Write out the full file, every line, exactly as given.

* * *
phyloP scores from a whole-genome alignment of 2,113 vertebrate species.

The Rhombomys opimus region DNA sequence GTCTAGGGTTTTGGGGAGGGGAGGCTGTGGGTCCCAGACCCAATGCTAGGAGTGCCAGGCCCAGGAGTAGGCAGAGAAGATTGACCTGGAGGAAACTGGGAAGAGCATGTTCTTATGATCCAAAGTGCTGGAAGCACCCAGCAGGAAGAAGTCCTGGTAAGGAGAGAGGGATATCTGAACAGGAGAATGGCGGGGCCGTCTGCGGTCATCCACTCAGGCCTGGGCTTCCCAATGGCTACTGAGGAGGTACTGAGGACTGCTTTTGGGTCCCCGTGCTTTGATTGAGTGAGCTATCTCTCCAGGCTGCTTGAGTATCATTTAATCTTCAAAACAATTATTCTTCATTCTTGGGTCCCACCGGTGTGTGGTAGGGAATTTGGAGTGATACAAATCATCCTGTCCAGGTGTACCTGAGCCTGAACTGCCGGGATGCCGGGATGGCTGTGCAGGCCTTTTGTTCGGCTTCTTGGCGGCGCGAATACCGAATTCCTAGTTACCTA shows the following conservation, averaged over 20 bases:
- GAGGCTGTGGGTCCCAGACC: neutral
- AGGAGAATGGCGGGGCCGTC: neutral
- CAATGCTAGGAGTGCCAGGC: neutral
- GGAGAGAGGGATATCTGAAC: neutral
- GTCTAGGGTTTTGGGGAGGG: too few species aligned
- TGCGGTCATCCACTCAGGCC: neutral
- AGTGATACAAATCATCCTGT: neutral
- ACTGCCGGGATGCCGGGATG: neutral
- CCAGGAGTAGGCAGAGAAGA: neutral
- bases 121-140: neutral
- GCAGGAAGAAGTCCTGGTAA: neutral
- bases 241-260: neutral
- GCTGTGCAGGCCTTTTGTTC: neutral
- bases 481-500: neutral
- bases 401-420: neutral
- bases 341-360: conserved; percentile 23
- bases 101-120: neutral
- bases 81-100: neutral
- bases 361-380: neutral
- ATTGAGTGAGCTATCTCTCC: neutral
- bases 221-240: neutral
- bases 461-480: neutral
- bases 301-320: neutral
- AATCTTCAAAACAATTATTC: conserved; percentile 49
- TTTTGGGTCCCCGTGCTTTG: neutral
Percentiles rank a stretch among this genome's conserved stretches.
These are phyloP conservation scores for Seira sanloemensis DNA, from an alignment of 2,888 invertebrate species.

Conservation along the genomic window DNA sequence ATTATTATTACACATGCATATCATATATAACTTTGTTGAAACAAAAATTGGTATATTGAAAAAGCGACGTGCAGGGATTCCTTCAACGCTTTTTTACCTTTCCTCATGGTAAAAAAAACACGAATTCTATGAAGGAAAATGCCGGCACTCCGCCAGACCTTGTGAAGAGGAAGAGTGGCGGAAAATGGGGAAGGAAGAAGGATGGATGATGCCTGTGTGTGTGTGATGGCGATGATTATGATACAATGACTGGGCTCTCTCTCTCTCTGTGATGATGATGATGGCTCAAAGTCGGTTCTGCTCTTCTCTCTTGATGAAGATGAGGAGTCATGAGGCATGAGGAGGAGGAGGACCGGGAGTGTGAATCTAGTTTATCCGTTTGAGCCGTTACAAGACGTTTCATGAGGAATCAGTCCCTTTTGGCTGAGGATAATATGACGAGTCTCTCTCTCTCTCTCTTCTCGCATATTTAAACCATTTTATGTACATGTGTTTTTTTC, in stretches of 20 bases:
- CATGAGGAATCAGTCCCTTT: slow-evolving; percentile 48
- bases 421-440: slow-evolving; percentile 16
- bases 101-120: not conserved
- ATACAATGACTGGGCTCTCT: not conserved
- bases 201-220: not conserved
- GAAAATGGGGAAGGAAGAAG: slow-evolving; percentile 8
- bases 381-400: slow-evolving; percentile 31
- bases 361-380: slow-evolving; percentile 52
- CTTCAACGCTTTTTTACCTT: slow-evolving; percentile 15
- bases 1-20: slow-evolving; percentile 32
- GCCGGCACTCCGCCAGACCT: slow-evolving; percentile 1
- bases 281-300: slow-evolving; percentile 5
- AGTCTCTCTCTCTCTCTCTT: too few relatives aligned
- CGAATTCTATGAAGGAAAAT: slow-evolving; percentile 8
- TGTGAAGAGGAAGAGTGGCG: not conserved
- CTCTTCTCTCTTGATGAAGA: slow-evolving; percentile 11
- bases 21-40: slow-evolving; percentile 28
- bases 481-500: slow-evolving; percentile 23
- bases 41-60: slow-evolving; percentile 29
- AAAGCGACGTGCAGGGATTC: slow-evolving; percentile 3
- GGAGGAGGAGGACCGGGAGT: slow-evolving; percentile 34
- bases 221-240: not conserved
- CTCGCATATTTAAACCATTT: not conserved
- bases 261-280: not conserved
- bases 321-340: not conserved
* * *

phyloP scores from a whole-genome alignment of 2,113 vertebrate species.

The Rhombomys opimus region DNA sequence GTCTAGGGTTTTGGGGAGGGGAGGCTGTGGGTCCCAGACCCAATGCTAGGAGTGCCAGGCCCAGGAGTAGGCAGAGAAGATTGACCTGGAGGAAACTGGGAAGAGCATGTTCTTATGATCCAAAGTGCTGGAAGCACCCAGCAGGAAGAAGTCCTGGTAAGGAGAGAGGGATATCTGAACAGGAGAATGGCGGGGCCGTCTGCGGTCATCCACTCAGGCCTGGGCTTCCCAATGGCTACTGAGGAGGTACTGAGGACTGCTTTTGGGTCCCCGTGCTTTGATTGAGTGAGCTATCTCTCCAGGCTGCTTGAGTATCATTTAATCTTCAAAACAATTATTCTTCATTCTTGGGTCCCACCGGTGTGTGGTAGGGAATTTGGAGTGATACAAATCATCCTGTCCAGGTGTACCTGAGCCTGAACTGCCGGGATGCCGGGATGGCTGTGCAGGCCTTTTGTTCGGCTTCTTGGCGGCGCGAATACCGAATTCCTAGTTACCTA shows the following conservation, averaged over 20 bases:
- GAGGCTGTGGGTCCCAGACC: neutral
- AGGAGAATGGCGGGGCCGTC: neutral
- CAATGCTAGGAGTGCCAGGC: neutral
- GGAGAGAGGGATATCTGAAC: neutral
- GTCTAGGGTTTTGGGGAGGG: too few species aligned
- TGCGGTCATCCACTCAGGCC: neutral
- AGTGATACAAATCATCCTGT: neutral
- ACTGCCGGGATGCCGGGATG: neutral
- CCAGGAGTAGGCAGAGAAGA: neutral
- bases 121-140: neutral
- GCAGGAAGAAGTCCTGGTAA: neutral
- bases 241-260: neutral
- GCTGTGCAGGCCTTTTGTTC: neutral
- bases 481-500: neutral
- bases 401-420: neutral
- bases 341-360: conserved; percentile 23
- bases 101-120: neutral
- bases 81-100: neutral
- bases 361-380: neutral
- ATTGAGTGAGCTATCTCTCC: neutral
- bases 221-240: neutral
- bases 461-480: neutral
- bases 301-320: neutral
- AATCTTCAAAACAATTATTC: conserved; percentile 49
- TTTTGGGTCCCCGTGCTTTG: neutral
Percentiles rank a stretch among this genome's conserved stretches.
These are phyloP conservation scores for Seira sanloemensis DNA, from an alignment of 2,888 invertebrate species.

Conservation along the genomic window DNA sequence ATTATTATTACACATGCATATCATATATAACTTTGTTGAAACAAAAATTGGTATATTGAAAAAGCGACGTGCAGGGATTCCTTCAACGCTTTTTTACCTTTCCTCATGGTAAAAAAAACACGAATTCTATGAAGGAAAATGCCGGCACTCCGCCAGACCTTGTGAAGAGGAAGAGTGGCGGAAAATGGGGAAGGAAGAAGGATGGATGATGCCTGTGTGTGTGTGATGGCGATGATTATGATACAATGACTGGGCTCTCTCTCTCTCTGTGATGATGATGATGGCTCAAAGTCGGTTCTGCTCTTCTCTCTTGATGAAGATGAGGAGTCATGAGGCATGAGGAGGAGGAGGACCGGGAGTGTGAATCTAGTTTATCCGTTTGAGCCGTTACAAGACGTTTCATGAGGAATCAGTCCCTTTTGGCTGAGGATAATATGACGAGTCTCTCTCTCTCTCTCTTCTCGCATATTTAAACCATTTTATGTACATGTGTTTTTTTC, in stretches of 20 bases:
- CATGAGGAATCAGTCCCTTT: slow-evolving; percentile 48
- bases 421-440: slow-evolving; percentile 16
- bases 101-120: not conserved
- ATACAATGACTGGGCTCTCT: not conserved
- bases 201-220: not conserved
- GAAAATGGGGAAGGAAGAAG: slow-evolving; percentile 8
- bases 381-400: slow-evolving; percentile 31
- bases 361-380: slow-evolving; percentile 52
- CTTCAACGCTTTTTTACCTT: slow-evolving; percentile 15
- bases 1-20: slow-evolving; percentile 32
- GCCGGCACTCCGCCAGACCT: slow-evolving; percentile 1
- bases 281-300: slow-evolving; percentile 5
- AGTCTCTCTCTCTCTCTCTT: too few relatives aligned
- CGAATTCTATGAAGGAAAAT: slow-evolving; percentile 8
- TGTGAAGAGGAAGAGTGGCG: not conserved
- CTCTTCTCTCTTGATGAAGA: slow-evolving; percentile 11
- bases 21-40: slow-evolving; percentile 28
- bases 481-500: slow-evolving; percentile 23
- bases 41-60: slow-evolving; percentile 29
- AAAGCGACGTGCAGGGATTC: slow-evolving; percentile 3
- GGAGGAGGAGGACCGGGAGT: slow-evolving; percentile 34
- bases 221-240: not conserved
- CTCGCATATTTAAACCATTT: not conserved
- bases 261-280: not conserved
- bases 321-340: not conserved